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Daniel Ferris, Sophia Landaeta and Rachel Swope take 3rd Place in the Undergraduate Research Exhibition, Health and Life Science Category

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“Investigating Axonal Neuroprotection and Dendritic Response to Injury in Drosphila Neurons”


Nerve cells (neurons) are among the most critical cells in our bodies. Without them we could not talk, walk, see, hear, or think!  Although they are among the most critical of cells most neurons do not divide, meaning that the neurons we have now are the same ones we will have for the rest of our lives. Since neurons must last our entire lifetime, despite possibly sustaining injuries throughout, they have evolved robust mechanism for responding to injuries and regenerating processes including the axon (the process that sends signals) and the dendrites (the processes that receive signals). In scenarios, where a patient has had a stroke or traumatic brain injury, dendrite regeneration becomes important, whereas axon regeneration is relevant in damage to the peripheral nervous system (everything but the brain and spinal cord).

Ferris, Landaeta & Swope

The research being conducted by Rachel Swope (freshman), Sophia Landaeta (freshman) and Daniel Ferriss (sophomore) aims to fill in some of the gaps in our understanding of how nerve cells respond to injury. The signaling pathway that causes axons to regenerate (called the DLK pathway) has been very well studied and characterized; however, the pathway for dendrite regeneration is largely unknown and has been poorly studied.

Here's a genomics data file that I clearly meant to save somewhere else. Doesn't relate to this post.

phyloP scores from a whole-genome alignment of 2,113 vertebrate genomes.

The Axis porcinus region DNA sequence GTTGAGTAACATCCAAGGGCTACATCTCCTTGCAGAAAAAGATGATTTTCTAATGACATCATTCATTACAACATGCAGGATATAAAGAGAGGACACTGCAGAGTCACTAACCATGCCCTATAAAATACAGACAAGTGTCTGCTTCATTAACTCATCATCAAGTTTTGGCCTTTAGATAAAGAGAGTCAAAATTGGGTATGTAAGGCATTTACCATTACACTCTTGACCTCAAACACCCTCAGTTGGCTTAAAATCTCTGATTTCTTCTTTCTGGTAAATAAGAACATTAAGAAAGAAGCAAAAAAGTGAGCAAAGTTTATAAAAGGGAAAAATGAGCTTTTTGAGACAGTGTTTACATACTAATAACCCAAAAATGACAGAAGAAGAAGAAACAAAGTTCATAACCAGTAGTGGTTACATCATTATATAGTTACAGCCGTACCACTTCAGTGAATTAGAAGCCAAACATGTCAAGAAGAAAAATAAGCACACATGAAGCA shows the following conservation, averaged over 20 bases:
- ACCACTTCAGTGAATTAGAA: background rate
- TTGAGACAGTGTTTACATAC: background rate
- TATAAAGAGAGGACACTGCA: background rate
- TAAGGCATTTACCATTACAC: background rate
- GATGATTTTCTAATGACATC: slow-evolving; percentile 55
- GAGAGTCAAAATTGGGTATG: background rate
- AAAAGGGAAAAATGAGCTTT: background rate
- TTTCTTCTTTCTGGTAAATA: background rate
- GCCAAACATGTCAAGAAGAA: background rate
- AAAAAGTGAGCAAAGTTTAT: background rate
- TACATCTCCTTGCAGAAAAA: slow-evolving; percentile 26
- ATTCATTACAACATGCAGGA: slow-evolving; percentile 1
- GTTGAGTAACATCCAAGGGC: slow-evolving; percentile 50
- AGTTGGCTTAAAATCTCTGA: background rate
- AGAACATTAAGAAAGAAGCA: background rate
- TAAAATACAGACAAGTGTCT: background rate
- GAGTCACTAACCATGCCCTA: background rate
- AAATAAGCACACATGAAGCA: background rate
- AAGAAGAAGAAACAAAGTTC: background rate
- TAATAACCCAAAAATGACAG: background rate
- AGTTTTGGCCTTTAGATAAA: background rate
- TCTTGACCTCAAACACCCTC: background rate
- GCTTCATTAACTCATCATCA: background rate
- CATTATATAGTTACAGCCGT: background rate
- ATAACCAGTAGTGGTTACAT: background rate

In attempt to begin to uncover this pathway, Swope used Drosophila (fruit fly) genetics to make flies express fluorophore-tagged proteins of interest (so to visualize these proteins in neurons within Drosophila larvae using confocal microscopy, in vivo) so that she could see expression levels of these proteins before injury and sometime following an injury to the nerve cell’s dendrite using a UV pulse laser. Thus far, none of the proteins tested have shown significant changes in their expression (either increase or decrease) so she continues testing others.

The research group also wanted to come up with a tool to visualize levels of cyclic AMP in neurons (since cAMP is upstream of the DLK pathway for axon regeneration), so Landaeta tested the Flamindo construct: flies that have genes that code for a protein that changes shape when it binds to cAMP, and thus changes its fluorescence. Landaeta successfully used this to show a cAMP increase following axon injury and can now apply it to looking at other types of injuries such as explosion cuts (more severe, heat intensive injury) and dendrite injury.

Lastly, after the axon of a neuron is injured, that neuron goes through something called "neuroprotection". This is a way for the neuron to stabilize itself from further injury.  The cell stabilizes itself through increased microtubules in the dendrites of the cell.  Microtubules are long protein chains which are like the railroads of the cell, moving things back and forth. They also provide strength against mechanical stress, which is what they do in neuroprotection. Ferriss’ research sought to determine whether a certain protein pathway, known as the JAK/STAT pathway, is involved in the mechanism that allows neuroprotection to take place.  Ferriss asked "Is the JAK/STAT pathway responsible for the increased microtubules that exist in the dendrites after axon injury?" Research is still being conducted, but Ferriss has data that suggests it is.  The group is continuing their research and hopes that it will lead to continued understanding of neurons and their response to injury